Management of a rental should always be calculated into the net operating income (NOI).  If you choose to do it yourself, you just hired yourself and got a new part time job as a property manager.  But that extra money you're "saving" by not hiring someone else isn't profit on the rental, it's income from a side gig.

So while it will mean he makes less money (because he won't be able to manage it himself -- though that's debatable, many people manage properties long distance), it won't mean his rental makes less profit itself.

Nitpicky, maybe, but a crucial distinction anyone getting into real estate rentals should know, so worth mentioning.
We are two former teachers who accumulated a bunch of real estate, retired at 29, spent some time traveling the world full time and are now settled with three kids.
If you want to know more about us, or how we did that, or see lots of pictures, this Business Insider profile tells our story pretty well.
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Arbor33

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Re: Seeking Advice for my situation.
« Reply #3 on: March 28, 2012, 08:47:15 AM »
Not trying to hijack your thread, maybe an answer from this will afford you better chances to buy property or work on the van:

I understand the tax benefits of investing into a 401k, but why do you put such a large percentage into an account you can't (can with workarounds) touch until the regular retirement age? I guess this is something I struggle with. Investing to the employer match is great, but I've never really understood why more would be better at our age (24/25) if we could otherwise invest that on our own and have the freedom to withdraw whenever we wish. I mean, 32% is substantial money that could be better suited elsewhere.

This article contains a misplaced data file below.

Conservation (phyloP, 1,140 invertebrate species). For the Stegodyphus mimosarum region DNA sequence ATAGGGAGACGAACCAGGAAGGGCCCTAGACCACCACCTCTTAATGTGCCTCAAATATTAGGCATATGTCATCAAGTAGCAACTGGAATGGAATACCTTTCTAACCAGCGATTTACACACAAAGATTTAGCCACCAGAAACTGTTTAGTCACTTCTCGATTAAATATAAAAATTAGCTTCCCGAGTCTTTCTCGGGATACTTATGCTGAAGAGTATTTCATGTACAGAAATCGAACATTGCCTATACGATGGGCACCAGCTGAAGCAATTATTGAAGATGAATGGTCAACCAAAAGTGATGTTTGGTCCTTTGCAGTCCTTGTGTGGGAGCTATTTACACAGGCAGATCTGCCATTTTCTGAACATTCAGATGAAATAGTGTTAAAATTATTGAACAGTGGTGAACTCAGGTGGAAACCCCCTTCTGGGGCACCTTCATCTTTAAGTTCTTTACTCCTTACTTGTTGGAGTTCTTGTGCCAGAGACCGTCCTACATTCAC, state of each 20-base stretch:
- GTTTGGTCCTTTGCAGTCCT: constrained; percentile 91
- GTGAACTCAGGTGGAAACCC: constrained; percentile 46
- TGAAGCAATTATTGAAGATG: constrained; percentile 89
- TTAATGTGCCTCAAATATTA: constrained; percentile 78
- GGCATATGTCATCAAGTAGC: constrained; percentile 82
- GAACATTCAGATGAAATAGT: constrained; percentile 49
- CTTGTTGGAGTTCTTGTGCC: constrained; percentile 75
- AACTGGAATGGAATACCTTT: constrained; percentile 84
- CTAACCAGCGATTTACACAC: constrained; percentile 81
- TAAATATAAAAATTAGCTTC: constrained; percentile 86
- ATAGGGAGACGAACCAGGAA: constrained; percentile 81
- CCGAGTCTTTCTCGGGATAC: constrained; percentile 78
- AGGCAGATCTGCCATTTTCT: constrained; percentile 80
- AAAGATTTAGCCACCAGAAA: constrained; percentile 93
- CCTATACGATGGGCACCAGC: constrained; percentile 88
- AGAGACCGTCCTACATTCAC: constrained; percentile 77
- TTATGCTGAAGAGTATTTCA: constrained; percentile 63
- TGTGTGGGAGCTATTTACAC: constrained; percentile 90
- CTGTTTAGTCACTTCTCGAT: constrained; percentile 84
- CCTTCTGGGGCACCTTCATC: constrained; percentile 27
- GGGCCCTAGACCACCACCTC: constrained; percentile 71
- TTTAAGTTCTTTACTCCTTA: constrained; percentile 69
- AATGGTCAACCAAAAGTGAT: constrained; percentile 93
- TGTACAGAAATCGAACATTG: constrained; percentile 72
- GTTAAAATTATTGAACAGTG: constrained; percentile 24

arebelspy

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Re: Seeking Advice for my situation.
« Reply #4 on: March 28, 2012, 09:02:19 AM »
Not trying to hijack your thread, maybe an answer from this will afford you better chances to buy property or work on the van:

I understand the tax benefits of investing into a 401k, but why do you put such a large percentage into an account you can't (can with workarounds) touch until the regular retirement age? I guess this is something I struggle with. Investing to the employer match is great, but I've never really understood why more would be better at our age (24/25) if we could otherwise invest that on our own and have the freedom to withdraw whenever we wish. I mean, 32% is substantial money that could be better suited elsewhere.

You can access it penalty free. Don't promote the myth that you can't. Google 72t.  On top of that, if he accumulates enough elsewhere that post-tax accounts get him to that age, he won't need to.

In any case, it is accessible.  It may be the case that he's over contributing to it, but that's a separate question, and the idea that you can't access it isn't true and shouldn't be spread.
We are two former teachers who accumulated a bunch of real estate, retired at 29, spent some time traveling the world full time and are now settled with three kids.
If you want to know more about us, or how we did that, or see lots of pictures, this Business Insider profile tells our story pretty well.
We (rarely) blog at AdventuringAlong.com. Check out our Now page to see what we're up to currently.

Ben

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Re: Seeking Advice for my situation.
« Reply #5 on: March 28, 2012, 09:04:25 AM »
My take on it:

At this point BBV has saved up $25K for life after the 'traditional' retirement age. This money will keep compounding (probably doubling every 10-14 years), but is not enough to provide for those 30+ years. Until he has maxed out his tax-deferred accounts, why would he invest in taxable unless a) he needs the money sooner, b) He can get better after-tax returns with an investment that cannot be conducted in tax-deferred accounts, or c) 'financial independence' means owning/working your own business, e.g. as a landlord.

Think of it this way- he has funded (with compounding) his last couple years of life (say, ages 91-95). Now he's working backwards to fund the rest of his life. When he hits the point where he has saved enough (with compounding) to feel secure at his present age, he is financially independent!

BBV, is this generally your strategy or am I way off?

Ben

PS At some point, it will make sense to throttle back on 'traditional' retirement accounts, but I do not believe he has reached that point yet, nor will he for some time at $16k/year.

BBV

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Re: Seeking Advice for my situation.
« Reply #6 on: March 28, 2012, 10:09:16 AM »
I understand the tax benefits of investing into a 401k...